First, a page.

(a) Event driven funds are the funds that take positions on corporate events when companies are undergoing re-structuring or mergers. For example, fund managers would purchase bank debt or high yield corporate bonds of companies undergoing the re-organization which is often referred to as 'distressed securities'. Another event-driven strategy is merger arbitrage where the funds seize the opportunity to invest just after a takeover has been announced. They purchase the shares of the target companies and then short these shares of the acquiring companies.
(b) Global funds are categories of funds that invest in non-US stocks and bonds with no specific strategy reference. This fund has the largest number of hedge funds and it includes funds that specialize on the emerging markets.
(c) Global/Macro funds are the funds that rely on macroeconomic analysis and invest in long and short position in order to capitalise on major risk factors and unforeseen markets such as currencies, interest rates, stock indices and commodities.
(d) Market neutral funds refer to hedge fund strategy that involves utilizing strategies such as long-short equity, stock index arbitrage, convertible bond arbitrage and fixed income arbitrage. Long-short equity funds use the strategy of Jones by taking long positions in selective stocks and going short on other stocks to limit their exposure to the stock market. Stock index arbitrage funds trade on the spread between index futures contracts and the underlying basket of equities.
(e)Dedicated Short Bias funds are strategies that take more short positions than long positions and earn returns by maintaining net short exposure in long and short equities. To affect the short sale, the manager borrows the stock from a counter-party and sells it in the market. Short positions are sometimes implemented by selling forward. Risk management consists of offsetting long positions and stop-loss strategies.
(f)Convertible bond arbitrage funds typically capitalize on the embedded option in these bonds by purchasing them and shorting the equities.
(g)Fixed income arbitrage is a strategy that bets on the convergence of prices of bonds from the same issuer but with different maturities over time. This is the second largest grouping of hedge funds after the Global category.
(h) Short/long fund-, shorts focus on engineering short positions in stocks with or without matching long positions. They play on markets that have raised too fast and on mean reversion strategies. Long funds take long equity positions with leverage. Emerging market funds that do not have short-selling opportunities also fall under this category.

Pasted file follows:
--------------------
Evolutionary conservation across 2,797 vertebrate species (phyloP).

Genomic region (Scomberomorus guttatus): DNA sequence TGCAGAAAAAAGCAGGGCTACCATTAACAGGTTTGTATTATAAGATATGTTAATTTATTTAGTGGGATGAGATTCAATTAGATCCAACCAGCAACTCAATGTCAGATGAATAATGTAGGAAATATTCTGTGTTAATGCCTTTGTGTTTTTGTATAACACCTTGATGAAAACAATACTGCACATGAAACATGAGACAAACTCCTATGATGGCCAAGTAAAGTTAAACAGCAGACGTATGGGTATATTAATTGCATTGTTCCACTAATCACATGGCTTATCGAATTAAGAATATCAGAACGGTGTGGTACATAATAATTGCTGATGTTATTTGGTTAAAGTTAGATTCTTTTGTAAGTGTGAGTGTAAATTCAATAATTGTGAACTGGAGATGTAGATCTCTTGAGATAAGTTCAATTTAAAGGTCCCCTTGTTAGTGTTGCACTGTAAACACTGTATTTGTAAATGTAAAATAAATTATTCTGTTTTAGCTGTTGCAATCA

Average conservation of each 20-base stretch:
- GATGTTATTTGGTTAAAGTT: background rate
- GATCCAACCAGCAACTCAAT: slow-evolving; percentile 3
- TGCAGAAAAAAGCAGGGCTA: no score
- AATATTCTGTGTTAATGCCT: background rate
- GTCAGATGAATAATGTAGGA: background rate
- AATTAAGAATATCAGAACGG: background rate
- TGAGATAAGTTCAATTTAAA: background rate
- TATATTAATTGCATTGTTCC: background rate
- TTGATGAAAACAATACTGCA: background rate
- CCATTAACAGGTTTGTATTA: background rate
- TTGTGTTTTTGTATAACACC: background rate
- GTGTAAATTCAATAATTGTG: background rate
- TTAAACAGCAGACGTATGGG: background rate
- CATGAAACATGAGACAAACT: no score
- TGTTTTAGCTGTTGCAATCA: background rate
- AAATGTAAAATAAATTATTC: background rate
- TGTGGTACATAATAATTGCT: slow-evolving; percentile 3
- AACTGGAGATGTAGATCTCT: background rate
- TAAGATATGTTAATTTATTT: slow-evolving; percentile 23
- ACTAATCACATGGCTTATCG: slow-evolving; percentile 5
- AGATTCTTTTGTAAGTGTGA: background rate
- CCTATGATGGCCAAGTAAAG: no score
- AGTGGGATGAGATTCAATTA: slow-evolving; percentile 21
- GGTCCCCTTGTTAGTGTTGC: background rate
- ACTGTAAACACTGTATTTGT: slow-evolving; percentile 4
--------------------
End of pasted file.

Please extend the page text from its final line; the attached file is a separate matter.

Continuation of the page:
(i)Emerging Markets funds invest in currencies, debt instruments, equities and other instruments of countries with “emerging” or developing markets (typically measured by GDP per capita). Such countries are considered to be in a transitional phase between developing and developed status. Examples of emerging markets include China, India, Latin America, much of Southeast Asia, parts of Eastern Europe, and parts of Africa. There are a number of sub-sectors, including arbitrage, credit and event driven, fixed income bias, and equity bias.
(j) Multi Strategy fund refers to a combination of even driven stratgegies, which invest in illiquid stocks and that are raising private equity and high yield investment.
(j) Fund of funds refer to funds that invests in a pool of hedge funds. They specialize in identifying fund managers with good performance and rely on their good industry relationships to gain entry into hedge funds with good track records.
Figure 1: Distribution of Hedge Fund Assets by Strategy
Source: Credit Suisse: Portfolio Strategy, CS/Tremont
1.3 Investing in Hedge Funds
In 1990 the entire hedge fund industry was estimated at $20 billion. At the end of 2008, global hedge fund industry was estimated to be worth $1 trillion with 8350 active funds. It has gained a lot of popularity in the last decade and is one of the fastest growing industries. While hedge funds are well established in US and Europe, they have also been growing rapidly in Asia.
1.3.1 Mean and Standard Deviation of Returns
Jan 2000 – Nov 2009
Standard Deviation (%)
Global / Macro
Dedicated Short Bias
Fixed Income Arbitrage
Source: Credit Suisse/ Tremont hedge index
The mean returns are annually compounded returns over the period 2000 to November 2009,
The annualized standard deviations were computed from of the standard deviation of monthly returns for each investment style.
Risk-adjusted returns are obtained by dividing the mean return by the standard deviation.